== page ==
Behind the Lens: Do photographs always tell the whole story?
Famous 20th century war photographer Robert Capa said, “If your pictures aren’t good enough, you’re not close enough.” The trouble is, it’s not always true.
Tightly cropped images can eliminate important information or context from the image. Getting close may lead to visually stronger photos but at what expense? What is the photographer selectively leaving out?
Recently I read an article titled “The Rules of Photojournalism Are Keeping Us From the Truth” by Donald Weber. Weber is a World Press Photo juror and a member of the VII photo agency. One aspect of the article mentions the photographer’s subjective approach to a subject.
Weber writes, “Photographers choose where their frame goes. They selectively choose what the audience will see, will believe. Right off the bat, any individual image is deceptive, because there is no peripheral vision. Peripheries provide the greater context.” Weber further suggests that the typical photojournalistic “style” leans toward images that rely heavily on aesthetics and technique at the loss of storytelling.
I was thinking about this article while crouched on the floor at the feet of Kansas University basketball players Frank Mason III and Wayne Selden Jr. We were in a small locker room in Omaha after the Jayhawks’ loss to Wichita State in the NCAA Tournament. Two dozen reporters and cameramen were shoulder-to-shoulder surrounding me. I was attempting to identify and frame a clean, iconic photograph of dejected players. Did I mention I was really close? It occurred to me that what I was working to capture told only part of the story. Might a reader be more interested in the larger scene of a chaotic locker-room?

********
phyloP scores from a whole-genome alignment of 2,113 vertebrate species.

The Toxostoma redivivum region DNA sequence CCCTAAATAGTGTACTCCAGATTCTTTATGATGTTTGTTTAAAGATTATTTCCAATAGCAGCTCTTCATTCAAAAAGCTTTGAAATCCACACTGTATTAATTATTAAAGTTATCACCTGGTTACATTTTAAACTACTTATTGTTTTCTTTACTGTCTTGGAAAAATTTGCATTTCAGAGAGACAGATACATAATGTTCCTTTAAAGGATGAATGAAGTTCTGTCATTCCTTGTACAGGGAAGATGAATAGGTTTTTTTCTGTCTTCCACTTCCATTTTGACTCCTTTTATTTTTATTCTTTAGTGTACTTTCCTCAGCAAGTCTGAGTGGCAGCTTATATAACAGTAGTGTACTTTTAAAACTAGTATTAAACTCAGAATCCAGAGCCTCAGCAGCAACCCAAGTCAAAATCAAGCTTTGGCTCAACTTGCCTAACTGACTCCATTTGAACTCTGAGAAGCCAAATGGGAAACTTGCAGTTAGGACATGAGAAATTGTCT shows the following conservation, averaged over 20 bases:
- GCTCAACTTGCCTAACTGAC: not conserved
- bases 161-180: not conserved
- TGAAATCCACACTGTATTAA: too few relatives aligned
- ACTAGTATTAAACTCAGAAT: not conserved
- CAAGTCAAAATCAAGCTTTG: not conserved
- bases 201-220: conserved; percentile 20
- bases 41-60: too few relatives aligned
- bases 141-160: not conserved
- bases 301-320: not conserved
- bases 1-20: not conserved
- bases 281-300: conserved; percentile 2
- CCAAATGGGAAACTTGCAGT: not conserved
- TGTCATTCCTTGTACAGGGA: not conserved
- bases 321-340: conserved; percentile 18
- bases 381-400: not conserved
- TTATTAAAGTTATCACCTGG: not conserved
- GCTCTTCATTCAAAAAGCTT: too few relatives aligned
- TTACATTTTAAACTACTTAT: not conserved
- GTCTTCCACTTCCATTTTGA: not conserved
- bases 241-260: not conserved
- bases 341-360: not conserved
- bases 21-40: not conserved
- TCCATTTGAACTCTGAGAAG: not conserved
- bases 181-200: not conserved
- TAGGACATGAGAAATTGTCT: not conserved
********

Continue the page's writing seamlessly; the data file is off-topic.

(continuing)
There isn’t always a right or wrong way to photograph a subject. But I agree that visual storytelling may not be in the reader’s best interest when the photographer puts technical and aesthetic qualities above everything else.
A gallery of photographs accompanying this column broadens the periphery on a selection of photographs. See for yourself how different framing and a photographer’s approach interprets the scene.
— Chief Photographer Mike Yoder can be reached at 832-7141.